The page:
Studio Spotlight: Goosefire Glass Center


“GooseFire” Studio Spotlight

New beginnings are happening in SoCal. In Westminster, California, right off of the 405 Freeway is a

one- of-a-kind multi-faceted center. The GooseFire Center is a unique mesh of glass gallery/glass artist studio.

With 10,000 square feet of space, there’s no telling what limits can be reached in this every increasing industry.

The gallery layout includes viewing windows of the studio for live demos or flame-offs. The 3,000 square foot

studio space is the only one around equipped with a 600-gallon salt-water aquarium, allowing the artist to

soothe his mind while taking rips and contemplating his next piece. This well-planned endeavor has finally

come to fruition with the hard work of Matt Abrams and Adam Whobrey. Stay tuned for upcoming

announcements on shows and events.

“GooseFire Studio” Crew

Adam V, Catrina, Danny, Devin, Hoobs,

Lurch, Nerv, Saki, Slob, Toby, Winston

1. Where are you from and how long have you been a glass artist?

Hoobs: I was born and raised in Southern California. After finishing school, I decided to stay in this

area basically for the weather, the women and the weed. Lol. I started flame working in 2002 at a head shop in

my local city. I spent a couple of years there picking up very basic skills, and then decided to pursue it

independently. That was the best decision of my life.

2. How would you describe your style of work?

Hoobs: I’ve always had been interested in art that looked like something, rather than just abstract

shapes and lines. I mean artist’s that could create something, and make it look so real that it was hard to tell the

difference. Being able to bring a piece of our world or a fantasy to life in whatever medium has always

intrigued me. This is the direction I have tried to take my glass. After ten years of practice, I feel I have finally

acquired the skills to achieve whats in my head.

3. What do you enjoy most about being part of the functional glass industry?

Hoobs: The greatest thing about this industry is the network of peers, from the artists to the gallery

owners, and to the tool and color manufacturers. Doing this for a living has allowed me to make friends across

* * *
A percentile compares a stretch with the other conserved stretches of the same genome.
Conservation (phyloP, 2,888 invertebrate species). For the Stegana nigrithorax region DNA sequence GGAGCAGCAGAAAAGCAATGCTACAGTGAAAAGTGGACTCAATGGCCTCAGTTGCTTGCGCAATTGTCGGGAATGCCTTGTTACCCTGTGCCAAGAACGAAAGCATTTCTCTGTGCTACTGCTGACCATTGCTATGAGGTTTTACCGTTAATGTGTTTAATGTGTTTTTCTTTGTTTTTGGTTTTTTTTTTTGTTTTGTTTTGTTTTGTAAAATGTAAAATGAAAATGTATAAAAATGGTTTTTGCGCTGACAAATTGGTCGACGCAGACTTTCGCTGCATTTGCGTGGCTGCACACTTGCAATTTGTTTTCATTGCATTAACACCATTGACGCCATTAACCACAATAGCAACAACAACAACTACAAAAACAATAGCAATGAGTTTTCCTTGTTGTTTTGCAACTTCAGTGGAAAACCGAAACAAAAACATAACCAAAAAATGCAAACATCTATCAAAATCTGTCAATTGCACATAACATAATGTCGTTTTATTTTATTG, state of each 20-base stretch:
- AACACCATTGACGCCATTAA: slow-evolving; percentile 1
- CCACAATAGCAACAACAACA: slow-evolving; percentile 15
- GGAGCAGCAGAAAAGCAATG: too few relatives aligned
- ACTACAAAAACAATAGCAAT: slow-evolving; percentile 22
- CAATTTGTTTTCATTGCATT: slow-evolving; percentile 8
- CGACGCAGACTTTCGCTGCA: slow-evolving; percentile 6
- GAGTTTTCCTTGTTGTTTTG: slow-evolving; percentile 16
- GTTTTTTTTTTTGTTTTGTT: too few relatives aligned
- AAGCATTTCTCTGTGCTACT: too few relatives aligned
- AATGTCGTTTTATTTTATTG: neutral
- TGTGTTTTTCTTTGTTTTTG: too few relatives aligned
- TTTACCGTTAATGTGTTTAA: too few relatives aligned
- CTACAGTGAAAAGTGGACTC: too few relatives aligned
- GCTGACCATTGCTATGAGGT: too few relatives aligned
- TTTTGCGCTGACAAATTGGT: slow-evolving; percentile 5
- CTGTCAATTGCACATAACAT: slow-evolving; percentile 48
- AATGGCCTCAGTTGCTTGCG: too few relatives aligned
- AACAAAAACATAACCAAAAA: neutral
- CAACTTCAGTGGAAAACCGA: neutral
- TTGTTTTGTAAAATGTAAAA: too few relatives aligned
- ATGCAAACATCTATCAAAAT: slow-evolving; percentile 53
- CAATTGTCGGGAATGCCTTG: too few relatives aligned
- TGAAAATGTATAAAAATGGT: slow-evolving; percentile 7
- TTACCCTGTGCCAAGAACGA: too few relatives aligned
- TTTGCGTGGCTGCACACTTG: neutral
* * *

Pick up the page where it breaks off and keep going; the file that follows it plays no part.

the globe, all of who have similar interests and ideals. At this point I couldn’t imagine being a part of any other


Matt: We enjoy that we get to be on the brink of creation. New art is being created everyday that is

breaking down the walls of what we thought was possible with glass. These artists are pushing the limits and

we get to be the ones to promote and sell it. This market is in its infancy and were helping to shape and

reinforce its legitimacy of this art.

4. With the end of an era at Cobra Kai and the beginning of the new studio, what are your expectations?

Hoobs: The Cobra Kai studio was a two year journey with my good friend Hops. We built that place

with one goal in mind, to push ourselves and everyone around us to the next level. It was a great success. My

new venture with the boys at GooseFire has been a dream of mine since I first started flame working. A

beautiful glass studio, combined with a beautiful glass gallery is something Southern California has been

missing. We expect over the next couple of years for this Glass Center to become the main glass hub of So Cal.

There will be a constant flow of visiting artists along with the usual residents. Some of the biggest art exhibits

will be held in the gallery, classes with the top names in the industry, and an annual flame-off.

5 What made you want to be part of the functional glass community?

Hoobs: The first hollow form I made on the torch was a pipe and I never looked back. When I started

getting into collecting glass around 1999, glass pipes were just starting to be pushed to new levels. The pieces I

saw in my local galleries literally blew my mind. It was an easy decision for me when I had the opportunity.

Matt: I have been a collector since the late 90s, but did not open a retail location until 2009. I always